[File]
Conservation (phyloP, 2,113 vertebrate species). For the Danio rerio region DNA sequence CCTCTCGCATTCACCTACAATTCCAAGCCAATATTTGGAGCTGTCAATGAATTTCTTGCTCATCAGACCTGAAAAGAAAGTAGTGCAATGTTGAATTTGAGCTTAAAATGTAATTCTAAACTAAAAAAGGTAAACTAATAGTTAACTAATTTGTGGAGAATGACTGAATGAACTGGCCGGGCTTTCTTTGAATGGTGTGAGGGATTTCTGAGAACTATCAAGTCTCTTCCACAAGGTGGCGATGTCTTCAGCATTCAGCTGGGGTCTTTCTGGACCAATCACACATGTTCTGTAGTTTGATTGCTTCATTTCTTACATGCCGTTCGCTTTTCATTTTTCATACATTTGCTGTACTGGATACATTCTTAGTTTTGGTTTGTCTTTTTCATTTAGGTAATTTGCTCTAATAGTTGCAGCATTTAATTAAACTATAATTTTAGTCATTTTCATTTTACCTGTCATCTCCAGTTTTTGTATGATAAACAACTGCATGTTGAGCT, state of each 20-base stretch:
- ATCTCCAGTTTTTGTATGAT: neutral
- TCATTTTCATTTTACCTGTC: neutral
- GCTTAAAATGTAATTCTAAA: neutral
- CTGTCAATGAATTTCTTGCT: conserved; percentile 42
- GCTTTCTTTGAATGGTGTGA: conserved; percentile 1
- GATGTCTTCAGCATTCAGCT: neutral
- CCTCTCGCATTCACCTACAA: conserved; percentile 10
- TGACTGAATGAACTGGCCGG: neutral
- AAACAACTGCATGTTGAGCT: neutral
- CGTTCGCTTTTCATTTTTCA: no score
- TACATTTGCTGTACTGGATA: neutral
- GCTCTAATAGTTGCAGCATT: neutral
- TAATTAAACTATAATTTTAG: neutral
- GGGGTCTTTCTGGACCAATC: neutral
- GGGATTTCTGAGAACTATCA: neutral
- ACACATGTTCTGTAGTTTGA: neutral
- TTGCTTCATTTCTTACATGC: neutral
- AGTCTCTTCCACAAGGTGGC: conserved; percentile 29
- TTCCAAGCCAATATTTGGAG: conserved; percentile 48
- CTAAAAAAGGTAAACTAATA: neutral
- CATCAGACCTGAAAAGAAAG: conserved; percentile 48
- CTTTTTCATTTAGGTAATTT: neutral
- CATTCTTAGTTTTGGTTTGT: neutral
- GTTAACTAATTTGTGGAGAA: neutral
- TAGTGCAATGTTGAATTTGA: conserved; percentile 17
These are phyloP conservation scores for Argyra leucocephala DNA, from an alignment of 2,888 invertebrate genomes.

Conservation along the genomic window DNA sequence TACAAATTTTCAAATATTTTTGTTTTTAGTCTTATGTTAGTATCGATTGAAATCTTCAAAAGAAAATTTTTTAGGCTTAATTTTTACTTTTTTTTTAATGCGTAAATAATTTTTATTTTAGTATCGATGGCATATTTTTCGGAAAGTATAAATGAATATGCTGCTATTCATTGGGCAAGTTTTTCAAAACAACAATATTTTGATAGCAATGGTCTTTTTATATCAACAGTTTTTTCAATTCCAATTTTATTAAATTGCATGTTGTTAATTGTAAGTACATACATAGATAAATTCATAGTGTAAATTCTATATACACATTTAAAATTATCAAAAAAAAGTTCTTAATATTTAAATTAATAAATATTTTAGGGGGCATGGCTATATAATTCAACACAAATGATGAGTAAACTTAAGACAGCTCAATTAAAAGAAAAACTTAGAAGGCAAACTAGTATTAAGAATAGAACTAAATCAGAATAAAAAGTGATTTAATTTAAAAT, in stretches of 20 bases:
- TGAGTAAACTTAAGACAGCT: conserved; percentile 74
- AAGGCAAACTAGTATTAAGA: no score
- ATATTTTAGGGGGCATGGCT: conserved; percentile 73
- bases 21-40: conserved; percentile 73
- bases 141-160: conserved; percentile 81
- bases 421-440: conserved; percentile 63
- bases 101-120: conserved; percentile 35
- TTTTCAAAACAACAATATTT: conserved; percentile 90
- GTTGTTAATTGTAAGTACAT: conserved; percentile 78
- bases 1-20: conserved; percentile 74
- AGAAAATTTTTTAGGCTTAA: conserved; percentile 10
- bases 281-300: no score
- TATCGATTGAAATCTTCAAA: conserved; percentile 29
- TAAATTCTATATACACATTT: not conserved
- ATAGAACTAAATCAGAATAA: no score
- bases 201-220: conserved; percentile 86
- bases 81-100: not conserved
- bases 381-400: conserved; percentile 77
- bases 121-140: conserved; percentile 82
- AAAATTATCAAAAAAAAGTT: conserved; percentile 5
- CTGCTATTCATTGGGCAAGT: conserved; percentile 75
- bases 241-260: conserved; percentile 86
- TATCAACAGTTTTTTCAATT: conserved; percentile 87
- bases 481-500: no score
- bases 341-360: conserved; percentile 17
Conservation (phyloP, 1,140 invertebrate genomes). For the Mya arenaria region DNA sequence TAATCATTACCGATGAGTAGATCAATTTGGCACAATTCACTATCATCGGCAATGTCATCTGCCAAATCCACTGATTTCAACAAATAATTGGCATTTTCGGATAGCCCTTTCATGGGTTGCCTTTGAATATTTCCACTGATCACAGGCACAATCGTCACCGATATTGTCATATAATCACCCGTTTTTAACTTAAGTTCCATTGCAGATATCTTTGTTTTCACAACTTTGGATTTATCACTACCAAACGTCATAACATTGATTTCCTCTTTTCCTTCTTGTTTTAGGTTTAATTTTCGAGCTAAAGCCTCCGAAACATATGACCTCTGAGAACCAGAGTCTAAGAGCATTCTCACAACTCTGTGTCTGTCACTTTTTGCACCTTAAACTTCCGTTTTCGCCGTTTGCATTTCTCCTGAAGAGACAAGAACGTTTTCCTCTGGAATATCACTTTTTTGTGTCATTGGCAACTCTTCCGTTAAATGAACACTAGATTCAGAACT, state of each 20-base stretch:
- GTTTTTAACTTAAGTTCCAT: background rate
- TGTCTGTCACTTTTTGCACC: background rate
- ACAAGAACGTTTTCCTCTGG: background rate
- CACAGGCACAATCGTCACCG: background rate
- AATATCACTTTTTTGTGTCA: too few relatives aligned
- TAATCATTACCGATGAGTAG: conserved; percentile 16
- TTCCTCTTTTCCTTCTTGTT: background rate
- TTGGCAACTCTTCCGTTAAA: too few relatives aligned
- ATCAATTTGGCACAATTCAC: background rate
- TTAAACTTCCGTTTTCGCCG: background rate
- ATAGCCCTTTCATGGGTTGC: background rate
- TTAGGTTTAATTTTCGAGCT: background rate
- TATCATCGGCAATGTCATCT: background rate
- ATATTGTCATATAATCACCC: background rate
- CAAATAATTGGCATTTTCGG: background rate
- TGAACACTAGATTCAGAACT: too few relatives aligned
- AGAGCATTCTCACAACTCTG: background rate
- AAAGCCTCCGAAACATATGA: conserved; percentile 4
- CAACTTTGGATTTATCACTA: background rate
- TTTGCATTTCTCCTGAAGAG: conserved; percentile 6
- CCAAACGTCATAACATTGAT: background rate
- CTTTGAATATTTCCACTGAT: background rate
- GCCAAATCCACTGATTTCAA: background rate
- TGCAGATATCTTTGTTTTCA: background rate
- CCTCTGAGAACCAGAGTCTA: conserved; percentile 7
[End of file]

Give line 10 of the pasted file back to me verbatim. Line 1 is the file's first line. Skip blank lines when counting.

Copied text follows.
- AAACAACTGCATGTTGAGCT: neutral